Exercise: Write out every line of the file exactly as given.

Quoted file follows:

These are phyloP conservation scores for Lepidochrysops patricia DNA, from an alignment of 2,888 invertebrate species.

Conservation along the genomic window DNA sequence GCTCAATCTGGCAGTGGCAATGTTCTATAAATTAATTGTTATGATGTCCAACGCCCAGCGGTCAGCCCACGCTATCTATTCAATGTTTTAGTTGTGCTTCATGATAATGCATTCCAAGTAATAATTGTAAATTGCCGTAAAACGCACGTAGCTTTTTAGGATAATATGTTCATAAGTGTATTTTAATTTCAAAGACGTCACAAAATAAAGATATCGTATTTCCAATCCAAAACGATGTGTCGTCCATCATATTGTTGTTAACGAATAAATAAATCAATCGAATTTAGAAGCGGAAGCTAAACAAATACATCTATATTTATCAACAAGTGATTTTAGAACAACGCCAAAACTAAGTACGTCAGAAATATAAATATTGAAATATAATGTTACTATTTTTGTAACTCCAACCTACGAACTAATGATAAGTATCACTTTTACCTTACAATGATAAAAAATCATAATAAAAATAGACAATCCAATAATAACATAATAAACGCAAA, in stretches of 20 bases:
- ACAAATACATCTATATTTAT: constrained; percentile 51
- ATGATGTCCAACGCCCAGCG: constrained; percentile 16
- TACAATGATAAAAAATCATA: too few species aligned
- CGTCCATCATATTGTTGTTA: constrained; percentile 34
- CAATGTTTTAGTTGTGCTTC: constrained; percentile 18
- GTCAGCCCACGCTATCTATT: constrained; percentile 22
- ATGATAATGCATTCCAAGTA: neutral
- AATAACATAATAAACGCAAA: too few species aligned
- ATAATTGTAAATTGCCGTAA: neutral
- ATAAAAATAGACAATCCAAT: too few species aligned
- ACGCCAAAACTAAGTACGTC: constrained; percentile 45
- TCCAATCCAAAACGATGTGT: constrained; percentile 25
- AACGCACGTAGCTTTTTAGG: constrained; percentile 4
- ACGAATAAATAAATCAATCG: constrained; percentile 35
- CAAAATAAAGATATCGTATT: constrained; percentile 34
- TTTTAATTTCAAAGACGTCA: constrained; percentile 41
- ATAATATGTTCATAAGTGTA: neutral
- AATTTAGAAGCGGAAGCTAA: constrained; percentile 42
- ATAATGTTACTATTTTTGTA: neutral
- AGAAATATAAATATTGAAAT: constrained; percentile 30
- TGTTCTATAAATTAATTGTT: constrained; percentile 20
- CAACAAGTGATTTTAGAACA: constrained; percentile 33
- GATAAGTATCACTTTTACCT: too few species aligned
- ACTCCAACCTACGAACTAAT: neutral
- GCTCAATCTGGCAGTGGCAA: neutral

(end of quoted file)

These are phyloP conservation scores for Lepidochrysops patricia DNA, from an alignment of 2,888 invertebrate species.

Conservation along the genomic window DNA sequence GCTCAATCTGGCAGTGGCAATGTTCTATAAATTAATTGTTATGATGTCCAACGCCCAGCGGTCAGCCCACGCTATCTATTCAATGTTTTAGTTGTGCTTCATGATAATGCATTCCAAGTAATAATTGTAAATTGCCGTAAAACGCACGTAGCTTTTTAGGATAATATGTTCATAAGTGTATTTTAATTTCAAAGACGTCACAAAATAAAGATATCGTATTTCCAATCCAAAACGATGTGTCGTCCATCATATTGTTGTTAACGAATAAATAAATCAATCGAATTTAGAAGCGGAAGCTAAACAAATACATCTATATTTATCAACAAGTGATTTTAGAACAACGCCAAAACTAAGTACGTCAGAAATATAAATATTGAAATATAATGTTACTATTTTTGTAACTCCAACCTACGAACTAATGATAAGTATCACTTTTACCTTACAATGATAAAAAATCATAATAAAAATAGACAATCCAATAATAACATAATAAACGCAAA, in stretches of 20 bases:
- ACAAATACATCTATATTTAT: constrained; percentile 51
- ATGATGTCCAACGCCCAGCG: constrained; percentile 16
- TACAATGATAAAAAATCATA: too few species aligned
- CGTCCATCATATTGTTGTTA: constrained; percentile 34
- CAATGTTTTAGTTGTGCTTC: constrained; percentile 18
- GTCAGCCCACGCTATCTATT: constrained; percentile 22
- ATGATAATGCATTCCAAGTA: neutral
- AATAACATAATAAACGCAAA: too few species aligned
- ATAATTGTAAATTGCCGTAA: neutral
- ATAAAAATAGACAATCCAAT: too few species aligned
- ACGCCAAAACTAAGTACGTC: constrained; percentile 45
- TCCAATCCAAAACGATGTGT: constrained; percentile 25
- AACGCACGTAGCTTTTTAGG: constrained; percentile 4
- ACGAATAAATAAATCAATCG: constrained; percentile 35
- CAAAATAAAGATATCGTATT: constrained; percentile 34
- TTTTAATTTCAAAGACGTCA: constrained; percentile 41
- ATAATATGTTCATAAGTGTA: neutral
- AATTTAGAAGCGGAAGCTAA: constrained; percentile 42
- ATAATGTTACTATTTTTGTA: neutral
- AGAAATATAAATATTGAAAT: constrained; percentile 30
- TGTTCTATAAATTAATTGTT: constrained; percentile 20
- CAACAAGTGATTTTAGAACA: constrained; percentile 33
- GATAAGTATCACTTTTACCT: too few species aligned
- ACTCCAACCTACGAACTAAT: neutral
- GCTCAATCTGGCAGTGGCAA: neutral